Kyoto’s Beloved Nishiki Market

  • Outside the Nishiki Tenmangu shrine, at the eastern entrance to the market.

    Outside the Nishiki Tenmangu shrine, at the eastern entrance to the market.

  • Nishiki Market, Kyoto.

    Nishiki Market, Kyoto.

  • Perusing the menu at one of the market's cafes.

    Perusing the menu at one of the market's cafes.

  • A stall specializing in pickled cabbage.

    A stall specializing in pickled cabbage.

  • Magaki oysters at Daiyasu, one of the market's most popular seafood stops.

    Magaki oysters at Daiyasu, one of the market's most popular seafood stops.

  • A Nishiki pickle salesman.

    A Nishiki pickle salesman.

  • Aritsugu will engrave its kitchen knives with the customer's name.

    Aritsugu will engrave its kitchen knives with the customer's name.

  • Only the freshest fish finds its way to Nishiki's stalls.

    Only the freshest fish finds its way to Nishiki's stalls.

  • Barrels of vegetables—radishes, lotus roots, eggplants, turnips—mark the entrance to Uchida.

    Barrels of vegetables—radishes, lotus roots, eggplants, turnips—mark the entrance to Uchida.

  • The tofu donuts at Konnamonja are best eaten piping hot.

    The tofu donuts at Konnamonja are best eaten piping hot.

  • Lunchtime crowds at Nishiki market.

    Lunchtime crowds at Nishiki market.

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Continuing west, you’ll soon come to the great fish shop that is Kanehide (No. 13). It’s unlikely that you’ll be picking up fresh fish to take back home, but the guys here are super friendly, and photo ops abound. On a recent visit they ushered me in to photograph some kamenote (“turtle’s-feet”) barnacles, surely the most unusual looking specimens in a market that abounds with culinary exotica.

You’ll know when you are near Yamadashiya (No. 16) from the fragrance of roasting green tea. Pick up some smoky bancha or, if you feel like treating yourself, some of their exquisite kabusecha. Selling at 2,100 yen (about US$24) for 100 grams, it isn’t cheap, but it’s well worth the splurge. Nearby is the amazing Kikuya (No. 19), a store dedicated to what the Japanese describe generically as chinmi—exotic and luxury foodstuffs. Their products range from whimsical candies shaped like Lego blocks to delicacies packaged in small, edible baskets made of konbu seaweed. Odder still is the inago tsukudani—locusts simmered in mirin and soy sauce. They go down great with a cold beer.

There is beer aplenty at Tsunoki (No. 24), but it’s the brilliant selection of locally brewed sakes that makes visiting here a must. “We have been in existence since 1787,” says eighth-generation owner Teruo Fujii, as he proudly shows me the shop’s original charter, framed above the cellar doorway. “So we know our sake.” he recommends a cup of unpasteurized Matsumoto Shuzo namazake for drinking on the spot, and a bottle of Sawaya Matsumoto junmai-shu to take back home.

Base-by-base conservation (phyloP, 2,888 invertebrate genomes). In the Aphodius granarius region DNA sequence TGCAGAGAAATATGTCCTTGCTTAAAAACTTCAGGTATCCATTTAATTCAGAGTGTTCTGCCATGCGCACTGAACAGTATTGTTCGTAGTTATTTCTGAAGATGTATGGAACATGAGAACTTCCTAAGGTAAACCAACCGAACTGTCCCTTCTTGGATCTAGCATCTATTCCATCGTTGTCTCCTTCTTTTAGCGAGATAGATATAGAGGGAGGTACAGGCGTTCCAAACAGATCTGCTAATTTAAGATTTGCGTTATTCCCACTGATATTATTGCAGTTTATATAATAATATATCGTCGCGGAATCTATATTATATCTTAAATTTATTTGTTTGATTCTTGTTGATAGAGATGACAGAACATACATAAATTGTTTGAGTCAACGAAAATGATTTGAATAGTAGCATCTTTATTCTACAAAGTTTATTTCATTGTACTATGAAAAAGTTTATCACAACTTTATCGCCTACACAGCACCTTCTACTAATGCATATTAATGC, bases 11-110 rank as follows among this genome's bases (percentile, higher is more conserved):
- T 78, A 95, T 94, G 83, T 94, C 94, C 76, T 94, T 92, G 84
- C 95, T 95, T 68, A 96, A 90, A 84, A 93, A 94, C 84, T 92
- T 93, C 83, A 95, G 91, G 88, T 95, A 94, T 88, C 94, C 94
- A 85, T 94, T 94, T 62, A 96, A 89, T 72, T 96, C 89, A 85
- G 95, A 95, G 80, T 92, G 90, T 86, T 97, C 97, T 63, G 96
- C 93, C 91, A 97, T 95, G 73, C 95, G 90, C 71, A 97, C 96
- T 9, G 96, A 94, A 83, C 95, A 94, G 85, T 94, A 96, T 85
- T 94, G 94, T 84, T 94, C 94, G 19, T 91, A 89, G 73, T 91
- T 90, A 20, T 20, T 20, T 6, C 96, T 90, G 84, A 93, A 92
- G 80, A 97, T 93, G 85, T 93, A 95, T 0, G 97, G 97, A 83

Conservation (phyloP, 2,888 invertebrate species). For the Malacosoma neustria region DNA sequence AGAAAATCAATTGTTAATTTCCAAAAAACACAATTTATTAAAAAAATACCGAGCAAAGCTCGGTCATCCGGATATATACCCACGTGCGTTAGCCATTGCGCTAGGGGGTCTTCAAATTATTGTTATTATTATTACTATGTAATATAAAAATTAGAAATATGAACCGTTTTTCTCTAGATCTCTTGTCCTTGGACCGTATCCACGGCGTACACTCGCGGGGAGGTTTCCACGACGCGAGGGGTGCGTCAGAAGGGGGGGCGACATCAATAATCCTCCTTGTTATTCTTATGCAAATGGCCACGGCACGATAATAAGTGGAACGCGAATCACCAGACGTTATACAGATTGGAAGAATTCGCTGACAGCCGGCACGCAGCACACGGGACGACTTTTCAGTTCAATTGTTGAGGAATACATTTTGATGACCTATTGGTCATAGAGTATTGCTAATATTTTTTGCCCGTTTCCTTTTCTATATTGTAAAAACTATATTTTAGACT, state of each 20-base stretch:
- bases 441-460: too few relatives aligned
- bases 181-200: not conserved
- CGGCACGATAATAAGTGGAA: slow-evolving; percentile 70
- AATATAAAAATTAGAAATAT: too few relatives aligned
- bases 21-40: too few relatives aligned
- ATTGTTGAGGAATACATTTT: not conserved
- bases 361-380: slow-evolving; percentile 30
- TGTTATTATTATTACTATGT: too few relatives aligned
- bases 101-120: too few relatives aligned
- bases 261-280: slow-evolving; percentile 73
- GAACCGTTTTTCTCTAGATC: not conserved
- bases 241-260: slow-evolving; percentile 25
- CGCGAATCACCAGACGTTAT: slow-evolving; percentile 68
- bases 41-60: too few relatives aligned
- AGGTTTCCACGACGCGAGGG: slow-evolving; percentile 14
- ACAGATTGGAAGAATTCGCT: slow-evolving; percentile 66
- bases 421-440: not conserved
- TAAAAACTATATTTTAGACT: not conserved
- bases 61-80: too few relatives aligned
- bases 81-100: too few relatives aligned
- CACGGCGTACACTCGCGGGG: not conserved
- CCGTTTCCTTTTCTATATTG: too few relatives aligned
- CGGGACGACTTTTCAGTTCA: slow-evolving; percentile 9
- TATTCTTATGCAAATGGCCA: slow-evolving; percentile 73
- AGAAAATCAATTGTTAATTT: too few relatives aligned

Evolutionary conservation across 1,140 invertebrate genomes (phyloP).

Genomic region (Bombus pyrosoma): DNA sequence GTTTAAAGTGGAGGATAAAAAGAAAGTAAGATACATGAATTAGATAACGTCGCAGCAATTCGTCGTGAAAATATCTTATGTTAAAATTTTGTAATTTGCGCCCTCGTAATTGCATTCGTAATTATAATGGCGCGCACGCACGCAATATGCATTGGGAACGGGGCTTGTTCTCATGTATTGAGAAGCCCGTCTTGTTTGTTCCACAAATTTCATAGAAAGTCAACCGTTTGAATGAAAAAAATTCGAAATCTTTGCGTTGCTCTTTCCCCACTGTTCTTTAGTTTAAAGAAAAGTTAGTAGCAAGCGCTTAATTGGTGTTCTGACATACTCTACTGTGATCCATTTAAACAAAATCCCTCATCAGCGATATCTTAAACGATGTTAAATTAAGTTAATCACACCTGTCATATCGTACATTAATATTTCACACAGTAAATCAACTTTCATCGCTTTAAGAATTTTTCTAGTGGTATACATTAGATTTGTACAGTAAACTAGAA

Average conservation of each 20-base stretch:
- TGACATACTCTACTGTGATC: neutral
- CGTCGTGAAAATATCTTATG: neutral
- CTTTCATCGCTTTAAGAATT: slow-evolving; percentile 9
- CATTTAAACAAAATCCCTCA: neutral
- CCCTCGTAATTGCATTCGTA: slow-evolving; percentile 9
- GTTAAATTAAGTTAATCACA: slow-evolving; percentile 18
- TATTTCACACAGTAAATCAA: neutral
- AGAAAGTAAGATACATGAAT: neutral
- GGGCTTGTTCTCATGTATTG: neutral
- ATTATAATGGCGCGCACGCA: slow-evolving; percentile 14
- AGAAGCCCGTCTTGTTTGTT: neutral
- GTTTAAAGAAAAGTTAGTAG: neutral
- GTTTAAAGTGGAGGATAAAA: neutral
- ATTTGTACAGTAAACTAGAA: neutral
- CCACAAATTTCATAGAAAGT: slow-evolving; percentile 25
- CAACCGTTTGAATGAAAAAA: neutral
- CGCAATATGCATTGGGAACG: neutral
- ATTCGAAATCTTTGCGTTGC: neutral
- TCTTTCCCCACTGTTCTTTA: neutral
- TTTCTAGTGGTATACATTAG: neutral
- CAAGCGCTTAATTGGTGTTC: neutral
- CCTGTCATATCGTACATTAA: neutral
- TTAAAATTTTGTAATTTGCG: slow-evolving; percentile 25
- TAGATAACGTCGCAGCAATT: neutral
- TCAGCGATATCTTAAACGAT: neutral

If dashi ingredients are your idea of a souvenir, pop into Nishiki Daitomo (No. 27). “Our Chinese customers buy shiitake mushrooms; the French pick up kelp, and the Spanish, believe it or not, love hijiki seaweed,” Proprietor Yuasa-san tells me with a smile. “Dashi has gone international!”

And there’s more, so much more: Nishiki is home to 126 shops, most of them specializing in one thing or another, from aromatic spices and mochi to the most delicate laquerware and porcelain. If you don’t have the time—or appetite—to explore them all, be sure at least to include these on your agenda: Kanematsu (No. 108), with its perfect vegetable produce (splash out on the momoichigo strawberries: a pair will set you back about US$14) and excellent upstairs vegetarian restaurant, Yaoya no Nikai; pickle purveyor Uchida (No. 109), with its jewel-toned tsukemono (pickled vegetables) and heaps of free samples; Inoue Tsukudani-ten (No. 111), a local-style delicatessen with ready-made obanzai fare that you can take away in little plastic trays; and Konnamonja (No.50), a massively popular stop for tofu donuts, soy-milk ice cream, and even soy-milk dog food.

By now you will have reached Nishiki’s western limit. But before you leave, whatever you do, stop in at fishmonger-cum-izakaya Daiyasu (No. 125), the seafood stall where I encountered my kimono-clad matron. It’s an ideal place to rest tired feet and get in one last bite: two supremely fresh magaki oysters and a small flask of hot sake cost just about US$12. Such quality for such a pittance seems almost sacrilegious, but I’ve never heard anyone complain.

For a handy map of Nishiki Market, visit kyotonishiki.or.jp

This article originally appeared in the February/March 2013 issue of DestinAsian (“Bounty Hunting”)

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